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The composition of the asteroid Ryugu revealed by the Japanese space mission Hayabusa-2

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File photo released by the Japan Aerospace Exploration Agency (JAXA) on December 24, 2020 showing soil samples from the asteroid Ryugu.

Recovering about 5.4 grams from a chunk of the asteroid on December 6, 2020, chemists weren’t expecting it. “It’s a surprise! It’s extraordinary!” appreciates Jérôme Aléon, researcher of the CNRS at the Institute of Mineralogy, Physics of Materials and Cosmochemistry in Paris. He is one of the 140 signatories of an article, published in Science on June 9, where the chemical composition of the first 95 milligrams of the precious samples taken from the asteroid Ryugu twice in 2019 is finely analyzed, then returned to Earth by the Japanese Hayabusa-2 mission, a year and a half later.

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This peak-shaped rock body nearly a kilometer in diameter has been filling scientists who have been studying it since June 2021 with joy, for at least two reasons. The first is that analyzes show that it is the oldest fossil in the solar system to have been able to pass under terrestrial microscopes. Its material was formed about 5.2 million years after the Sun and was never heated above 100 ° C. More, “we sifted the entire periodic table and the quantities of iron, silicon, magnesium … are the same as the sun”, emphasizes Jérôme Aléon. This is proof that Ryugu’s matter must have been among the first to aggregate in the cloud of gas and dust that then gravitated around the young star.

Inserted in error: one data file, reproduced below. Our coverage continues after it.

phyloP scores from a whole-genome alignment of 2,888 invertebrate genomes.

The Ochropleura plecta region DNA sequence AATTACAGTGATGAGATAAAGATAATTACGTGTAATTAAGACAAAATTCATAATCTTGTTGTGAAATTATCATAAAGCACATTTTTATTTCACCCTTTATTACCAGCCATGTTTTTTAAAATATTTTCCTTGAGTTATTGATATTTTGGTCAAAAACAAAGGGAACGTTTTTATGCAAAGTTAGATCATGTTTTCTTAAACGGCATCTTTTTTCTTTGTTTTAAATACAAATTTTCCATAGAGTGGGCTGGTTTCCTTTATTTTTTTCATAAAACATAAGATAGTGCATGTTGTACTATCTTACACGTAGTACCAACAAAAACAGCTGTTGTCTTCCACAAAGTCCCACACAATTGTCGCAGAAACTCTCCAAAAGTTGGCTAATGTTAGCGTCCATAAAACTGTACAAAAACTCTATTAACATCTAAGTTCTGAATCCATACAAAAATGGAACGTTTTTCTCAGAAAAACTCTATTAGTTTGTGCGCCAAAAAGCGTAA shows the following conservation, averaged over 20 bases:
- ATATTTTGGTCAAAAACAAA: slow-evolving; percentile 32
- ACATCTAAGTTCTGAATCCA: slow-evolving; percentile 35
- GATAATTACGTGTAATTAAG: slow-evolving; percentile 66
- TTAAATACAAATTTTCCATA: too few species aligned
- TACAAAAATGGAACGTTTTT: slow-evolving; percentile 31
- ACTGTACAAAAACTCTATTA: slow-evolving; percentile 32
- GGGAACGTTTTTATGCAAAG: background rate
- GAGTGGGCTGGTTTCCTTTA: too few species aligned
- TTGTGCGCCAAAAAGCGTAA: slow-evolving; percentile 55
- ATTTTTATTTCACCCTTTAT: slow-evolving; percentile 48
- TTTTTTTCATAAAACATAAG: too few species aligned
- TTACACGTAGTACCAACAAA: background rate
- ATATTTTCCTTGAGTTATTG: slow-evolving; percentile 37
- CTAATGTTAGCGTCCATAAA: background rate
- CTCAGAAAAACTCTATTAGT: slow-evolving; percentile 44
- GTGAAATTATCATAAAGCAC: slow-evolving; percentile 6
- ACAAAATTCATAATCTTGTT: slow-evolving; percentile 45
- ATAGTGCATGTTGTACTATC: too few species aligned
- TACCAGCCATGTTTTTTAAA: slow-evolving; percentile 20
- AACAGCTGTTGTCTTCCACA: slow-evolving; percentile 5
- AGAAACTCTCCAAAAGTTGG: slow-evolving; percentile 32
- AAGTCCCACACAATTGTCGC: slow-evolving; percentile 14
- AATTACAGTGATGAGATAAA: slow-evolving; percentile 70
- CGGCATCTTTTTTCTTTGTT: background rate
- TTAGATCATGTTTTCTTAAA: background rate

A reference stone

The second reason is the discovery that this asteroid belongs to one of the rarest meteorite families studied on Earth. This category contains less than a dozen specimens, the most famous of which, known as d’Orgueil, which fell in 1864 near Montauban, weighs 14 kilograms. “Many things we know about the first Solar System: its age, the amount of water, its probable formation scenario, etc. – come from meteorites, which are pieces of asteroids that have fallen to Earth. But how to be sure that this is not distorted by the transformations undergone arriving on our planet or by their stay on the surface? “ recalls Frédéric Moynier, professor at the University of Paris Cité and co-author of the study by Science. “When we analyze meteorites, we don’t know where they come from. One of the challenges is therefore to make the connection between observations in the sky and the analyzes of what we discover on Earth.adds Jérôme Aléon.

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Now it’s done: Ryugu is in the same vein as Ivuna-type meteorites, the scientific name for this small family to which Orgueil belongs. “From now on Ryugu will be a benchmark against which we will compare all the other champions”insists Frédéric Moynier.

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